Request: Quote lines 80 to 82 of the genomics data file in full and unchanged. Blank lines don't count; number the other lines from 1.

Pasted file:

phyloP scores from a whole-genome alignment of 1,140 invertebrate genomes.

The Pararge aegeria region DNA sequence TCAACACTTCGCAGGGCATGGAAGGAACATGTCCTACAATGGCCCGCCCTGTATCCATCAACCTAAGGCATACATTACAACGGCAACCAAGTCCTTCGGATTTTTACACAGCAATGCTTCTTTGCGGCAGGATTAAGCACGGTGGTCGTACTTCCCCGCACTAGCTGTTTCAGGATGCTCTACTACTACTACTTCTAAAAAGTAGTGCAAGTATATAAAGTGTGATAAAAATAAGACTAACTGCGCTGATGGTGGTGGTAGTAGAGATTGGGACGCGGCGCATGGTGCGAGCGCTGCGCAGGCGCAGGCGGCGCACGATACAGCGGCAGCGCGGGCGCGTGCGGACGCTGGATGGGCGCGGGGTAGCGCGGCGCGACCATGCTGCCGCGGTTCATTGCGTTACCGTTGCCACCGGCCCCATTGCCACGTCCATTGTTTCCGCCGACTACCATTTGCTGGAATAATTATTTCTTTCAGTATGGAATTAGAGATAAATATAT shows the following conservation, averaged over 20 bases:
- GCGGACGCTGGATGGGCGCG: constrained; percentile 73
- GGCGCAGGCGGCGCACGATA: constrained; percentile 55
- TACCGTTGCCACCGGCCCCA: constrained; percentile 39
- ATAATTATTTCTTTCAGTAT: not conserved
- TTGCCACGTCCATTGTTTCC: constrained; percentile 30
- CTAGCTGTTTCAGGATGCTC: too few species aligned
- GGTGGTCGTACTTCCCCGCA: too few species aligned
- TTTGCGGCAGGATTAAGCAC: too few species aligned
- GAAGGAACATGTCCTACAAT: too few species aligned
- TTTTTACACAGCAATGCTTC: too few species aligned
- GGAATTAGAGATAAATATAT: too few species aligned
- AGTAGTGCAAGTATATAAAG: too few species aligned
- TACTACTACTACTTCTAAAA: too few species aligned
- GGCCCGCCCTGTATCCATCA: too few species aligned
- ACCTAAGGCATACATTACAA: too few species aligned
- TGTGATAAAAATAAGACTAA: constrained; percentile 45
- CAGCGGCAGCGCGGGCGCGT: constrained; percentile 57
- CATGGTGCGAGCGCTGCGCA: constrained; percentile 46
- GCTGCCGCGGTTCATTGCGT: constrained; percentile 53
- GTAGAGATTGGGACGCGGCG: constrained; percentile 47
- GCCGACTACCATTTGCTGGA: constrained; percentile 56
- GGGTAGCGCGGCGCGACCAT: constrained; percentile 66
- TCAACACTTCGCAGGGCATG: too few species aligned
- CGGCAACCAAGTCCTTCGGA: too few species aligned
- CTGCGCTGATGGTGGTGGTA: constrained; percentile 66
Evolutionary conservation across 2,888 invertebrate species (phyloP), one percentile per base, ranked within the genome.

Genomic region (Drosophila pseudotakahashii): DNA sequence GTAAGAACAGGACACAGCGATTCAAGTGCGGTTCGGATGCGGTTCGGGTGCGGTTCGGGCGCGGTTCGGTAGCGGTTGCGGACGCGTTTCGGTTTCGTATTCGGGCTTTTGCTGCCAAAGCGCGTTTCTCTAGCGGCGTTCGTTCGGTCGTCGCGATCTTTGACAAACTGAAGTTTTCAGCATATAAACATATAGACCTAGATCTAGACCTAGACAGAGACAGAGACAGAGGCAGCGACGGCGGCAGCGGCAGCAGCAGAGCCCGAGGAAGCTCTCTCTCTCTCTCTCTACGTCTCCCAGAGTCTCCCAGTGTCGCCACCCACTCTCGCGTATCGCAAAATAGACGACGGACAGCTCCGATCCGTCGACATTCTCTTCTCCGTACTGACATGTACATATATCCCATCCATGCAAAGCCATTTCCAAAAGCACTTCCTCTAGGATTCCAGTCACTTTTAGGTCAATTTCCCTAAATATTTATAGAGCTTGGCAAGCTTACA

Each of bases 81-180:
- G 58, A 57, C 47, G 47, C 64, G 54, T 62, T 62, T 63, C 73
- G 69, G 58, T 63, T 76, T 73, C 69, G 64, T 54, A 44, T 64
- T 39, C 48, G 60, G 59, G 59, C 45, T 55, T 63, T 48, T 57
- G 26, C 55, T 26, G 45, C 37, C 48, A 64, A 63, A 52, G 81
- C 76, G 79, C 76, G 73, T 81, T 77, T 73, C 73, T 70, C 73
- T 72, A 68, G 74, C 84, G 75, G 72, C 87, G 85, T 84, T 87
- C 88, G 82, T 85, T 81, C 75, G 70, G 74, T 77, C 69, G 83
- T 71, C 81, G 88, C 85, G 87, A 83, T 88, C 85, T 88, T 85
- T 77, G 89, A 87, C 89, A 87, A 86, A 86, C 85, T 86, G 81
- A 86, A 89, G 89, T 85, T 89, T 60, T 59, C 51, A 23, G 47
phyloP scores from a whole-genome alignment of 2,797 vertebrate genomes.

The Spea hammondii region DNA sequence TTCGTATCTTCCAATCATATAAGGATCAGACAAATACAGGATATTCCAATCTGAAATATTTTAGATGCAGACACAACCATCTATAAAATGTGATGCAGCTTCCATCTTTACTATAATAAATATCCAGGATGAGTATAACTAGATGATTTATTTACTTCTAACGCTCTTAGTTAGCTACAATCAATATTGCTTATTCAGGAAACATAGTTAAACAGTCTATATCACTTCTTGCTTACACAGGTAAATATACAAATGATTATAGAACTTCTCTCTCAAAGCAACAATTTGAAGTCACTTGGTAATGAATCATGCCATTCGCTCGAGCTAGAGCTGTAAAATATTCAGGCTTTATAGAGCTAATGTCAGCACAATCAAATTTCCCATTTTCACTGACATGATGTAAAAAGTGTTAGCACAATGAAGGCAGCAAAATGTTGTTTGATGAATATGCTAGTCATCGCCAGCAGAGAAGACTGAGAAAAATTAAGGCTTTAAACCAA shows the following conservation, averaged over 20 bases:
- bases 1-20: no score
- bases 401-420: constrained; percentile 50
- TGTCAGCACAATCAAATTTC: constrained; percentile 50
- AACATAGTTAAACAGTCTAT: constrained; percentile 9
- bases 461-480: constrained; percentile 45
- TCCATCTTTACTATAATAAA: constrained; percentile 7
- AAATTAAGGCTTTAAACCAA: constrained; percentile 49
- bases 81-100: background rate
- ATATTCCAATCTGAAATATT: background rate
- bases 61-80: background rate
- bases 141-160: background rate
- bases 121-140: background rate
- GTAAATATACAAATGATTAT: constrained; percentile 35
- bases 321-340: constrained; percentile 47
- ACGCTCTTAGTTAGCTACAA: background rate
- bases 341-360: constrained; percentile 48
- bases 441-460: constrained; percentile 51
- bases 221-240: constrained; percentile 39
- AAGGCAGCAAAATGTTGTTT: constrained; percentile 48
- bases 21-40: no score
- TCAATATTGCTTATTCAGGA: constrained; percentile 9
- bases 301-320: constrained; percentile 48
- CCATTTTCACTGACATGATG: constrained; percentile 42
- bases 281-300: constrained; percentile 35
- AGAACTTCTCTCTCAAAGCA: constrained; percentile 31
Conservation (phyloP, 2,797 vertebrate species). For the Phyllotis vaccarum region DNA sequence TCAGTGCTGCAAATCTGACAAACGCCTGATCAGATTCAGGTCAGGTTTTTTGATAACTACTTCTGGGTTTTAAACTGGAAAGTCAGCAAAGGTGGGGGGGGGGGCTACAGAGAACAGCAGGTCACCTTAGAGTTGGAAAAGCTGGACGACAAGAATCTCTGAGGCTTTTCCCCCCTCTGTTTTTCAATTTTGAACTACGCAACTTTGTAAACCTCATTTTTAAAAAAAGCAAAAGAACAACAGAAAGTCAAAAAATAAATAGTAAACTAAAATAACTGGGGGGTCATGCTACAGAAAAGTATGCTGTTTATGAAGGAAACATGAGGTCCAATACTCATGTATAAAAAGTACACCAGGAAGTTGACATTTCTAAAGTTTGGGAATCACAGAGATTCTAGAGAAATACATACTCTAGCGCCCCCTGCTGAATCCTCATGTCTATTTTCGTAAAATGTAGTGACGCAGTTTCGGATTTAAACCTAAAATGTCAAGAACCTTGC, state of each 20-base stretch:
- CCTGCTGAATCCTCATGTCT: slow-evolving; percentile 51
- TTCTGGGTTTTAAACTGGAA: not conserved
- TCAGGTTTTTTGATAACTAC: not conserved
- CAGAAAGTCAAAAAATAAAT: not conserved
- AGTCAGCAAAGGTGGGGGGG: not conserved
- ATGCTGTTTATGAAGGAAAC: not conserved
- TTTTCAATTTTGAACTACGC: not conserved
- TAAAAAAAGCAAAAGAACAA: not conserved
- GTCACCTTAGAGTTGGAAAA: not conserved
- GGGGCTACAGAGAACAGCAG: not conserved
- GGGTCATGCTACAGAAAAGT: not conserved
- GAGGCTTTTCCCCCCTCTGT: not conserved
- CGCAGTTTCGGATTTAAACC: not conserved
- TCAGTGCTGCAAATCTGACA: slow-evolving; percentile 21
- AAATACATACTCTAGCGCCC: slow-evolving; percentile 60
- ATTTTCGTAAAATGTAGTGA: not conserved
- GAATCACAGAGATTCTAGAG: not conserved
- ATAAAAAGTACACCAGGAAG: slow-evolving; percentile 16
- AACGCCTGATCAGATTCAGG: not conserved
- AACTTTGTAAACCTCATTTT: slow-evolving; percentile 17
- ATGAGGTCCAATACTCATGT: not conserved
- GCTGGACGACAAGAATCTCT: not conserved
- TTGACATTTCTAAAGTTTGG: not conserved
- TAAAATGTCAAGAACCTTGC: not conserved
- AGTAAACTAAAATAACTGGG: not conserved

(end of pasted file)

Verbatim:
- GAGGCTTTTCCCCCCTCTGT: not conserved
- CGCAGTTTCGGATTTAAACC: not conserved
- TCAGTGCTGCAAATCTGACA: slow-evolving; percentile 21